Dehydration and Israel Gap Year Students


Gap year students and dehydration have been a bad mix for decades.

Unfortunately, with springtime heat waves in Israel, EMA Care has been called in recently to assist gap year students experiencing serious medical conditions stemming from dehydration. Dehydration can set it quickly in otherwise healthy people when the weather gets dry or hot – but heatwaves in Israel magnify the problem with both heat and dry winds.

Student #1- Complained of serious back pain urinary tract infection symptoms. She believed her back pain was due to tossing and turning all night. Her urine test showed that she was severely dehydrated but had no infection… and the dehydration was starting to affect her kidneys and bladder. She started drinking water “all the time,” but careful analysis showed that she was drinking 1.5 liters of water daily, even after being outdoors regularly.

Student #2 – Students had a recent weekend “Shabbaton” with their gap year school. Most of the activities were indoors because of the heat but required walking outdoors from building to building. Several students reported dizziness and headaches as well as fatigue. One student was convinced he had mononucleosis from exhaustion. At the Shabbaton, drinks were available at meals only. Five students were diagnosed with dehydration, and symptoms resolved once they rehydrated properly.

Hot weather usually makes people feel HOT, but it can also lead to serious and alarming health problems. Experts say that when nighttime temperatures do not drop much lower than daytime temperatures, there is added stress on the body. It’s important to follow some simple rules to stay healthy during these high temperatures:

1. Drink lots and lots of cool water. You should have water with you at all times. If spending time outdoors, students should plan to drink at least 3 liters of water daily (12 measuring cups).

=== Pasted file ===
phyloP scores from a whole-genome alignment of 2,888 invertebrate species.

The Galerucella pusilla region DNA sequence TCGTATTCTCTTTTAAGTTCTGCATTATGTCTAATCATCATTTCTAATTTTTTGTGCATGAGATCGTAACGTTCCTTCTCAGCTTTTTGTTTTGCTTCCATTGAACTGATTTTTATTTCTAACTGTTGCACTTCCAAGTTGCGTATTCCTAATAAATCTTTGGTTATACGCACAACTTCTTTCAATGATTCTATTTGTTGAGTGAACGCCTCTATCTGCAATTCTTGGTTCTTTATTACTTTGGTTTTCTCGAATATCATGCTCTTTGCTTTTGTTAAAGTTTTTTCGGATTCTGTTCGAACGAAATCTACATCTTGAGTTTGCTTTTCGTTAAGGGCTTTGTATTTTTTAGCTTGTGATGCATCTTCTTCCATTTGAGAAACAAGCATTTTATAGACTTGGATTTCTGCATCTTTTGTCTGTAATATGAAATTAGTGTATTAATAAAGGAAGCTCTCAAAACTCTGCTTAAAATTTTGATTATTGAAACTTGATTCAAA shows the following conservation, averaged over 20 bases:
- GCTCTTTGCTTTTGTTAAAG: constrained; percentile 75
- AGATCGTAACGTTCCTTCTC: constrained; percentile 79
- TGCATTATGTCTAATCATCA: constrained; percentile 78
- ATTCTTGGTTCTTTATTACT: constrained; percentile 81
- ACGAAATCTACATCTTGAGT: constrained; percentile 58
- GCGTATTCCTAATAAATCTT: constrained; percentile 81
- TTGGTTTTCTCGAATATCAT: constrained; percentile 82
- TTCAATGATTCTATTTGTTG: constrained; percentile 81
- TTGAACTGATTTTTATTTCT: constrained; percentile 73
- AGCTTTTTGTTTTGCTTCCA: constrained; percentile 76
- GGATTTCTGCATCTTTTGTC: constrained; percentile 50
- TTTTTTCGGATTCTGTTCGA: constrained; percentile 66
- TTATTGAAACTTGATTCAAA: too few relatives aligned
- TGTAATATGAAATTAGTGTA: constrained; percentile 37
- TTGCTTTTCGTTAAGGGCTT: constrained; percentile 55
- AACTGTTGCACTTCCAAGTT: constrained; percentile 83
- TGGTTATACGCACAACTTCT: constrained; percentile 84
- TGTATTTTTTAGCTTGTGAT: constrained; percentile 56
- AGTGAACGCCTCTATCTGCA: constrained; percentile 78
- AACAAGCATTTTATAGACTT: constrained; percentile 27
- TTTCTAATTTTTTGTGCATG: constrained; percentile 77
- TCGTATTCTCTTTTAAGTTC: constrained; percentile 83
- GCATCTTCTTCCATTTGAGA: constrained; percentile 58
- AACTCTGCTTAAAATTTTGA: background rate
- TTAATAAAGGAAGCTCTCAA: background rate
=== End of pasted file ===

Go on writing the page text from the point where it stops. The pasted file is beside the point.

2. Students must drink at least some fluids with electrolytes, such as juice or even sodas.
3. Wear light-colored, loose clothing that covers your legs and arms. Sometimes, our instinct is to wear clothes that cover less skin when hot, but this is counterintuitive. Clothing can be great protection against dehydration and heatstroke.
4. WEAR A HAT with a brim!
5. Avoid hard outdoor physical work, especially during daylight hours.
6. People at risk for heat stress should stay indoors. This includes small children and babies, obese people, older people, heart disease and high blood pressure, people with asthma.
7. Do not drink alcohol and minimize caffeine! Alcohol and caffeine are dehydrating. Any such drinks should be compensated with additional 2 glasses of water.
8. When indoors, close windows, curtains, and or shades. If the weather is cooler at night, you can air out the indoor spaces at night.

The most common problem linked to hot weather is heat stress. Heat stress occurs when the body’s temperature is no longer low enough to cool the body. It’s important to recognize the signs of heat stress. Some people may experience a heat rash; others heat cramps, dizziness, and fainting. When this happens - stop all activity and move the person indoors too, hopefully, an air-conditioned environment. Increase fluid and rest for several hours.

Heat exhaustion is a serious condition that can develop into heatstroke. Warning signs may include paleness and sweating, rapid heartbeat, muscle cramps, headache, nausea, vomiting, dizziness, and/or fainting. Get the person to a cool area and lay them down. Remove the outer layer of clothing and rub down with cool, damp cloths. Increase fluids slowly and rest for several hours at a minimum. Oftentimes, this person will require medical attention.

Heatstroke is a medical emergency and requires urgent medical attention!! The heatstroke symptoms may be the same as heat exhaustion, but the skin may be dry with no sweating, and the person’s mental or neurological condition worsens. Most people will have noticeable changes such as confusion, clumsy walk, slurring words, and collapse. Heatstroke can cause irreparable damage to the body and even death—call 101, or the emergency number in your area, immediately for an ambulance.

We at EMA Care hope you stay cool and comfortable during this heatwave. Drink lots of water, cover-up, and stay safe!

EMA Care provides medical concierge, case management, and patient advocacy services to tourists, students, and Israel residents. EMA Care is currently signing up gap year students for the 2018-9 academic year. Schedule your free consultation today at


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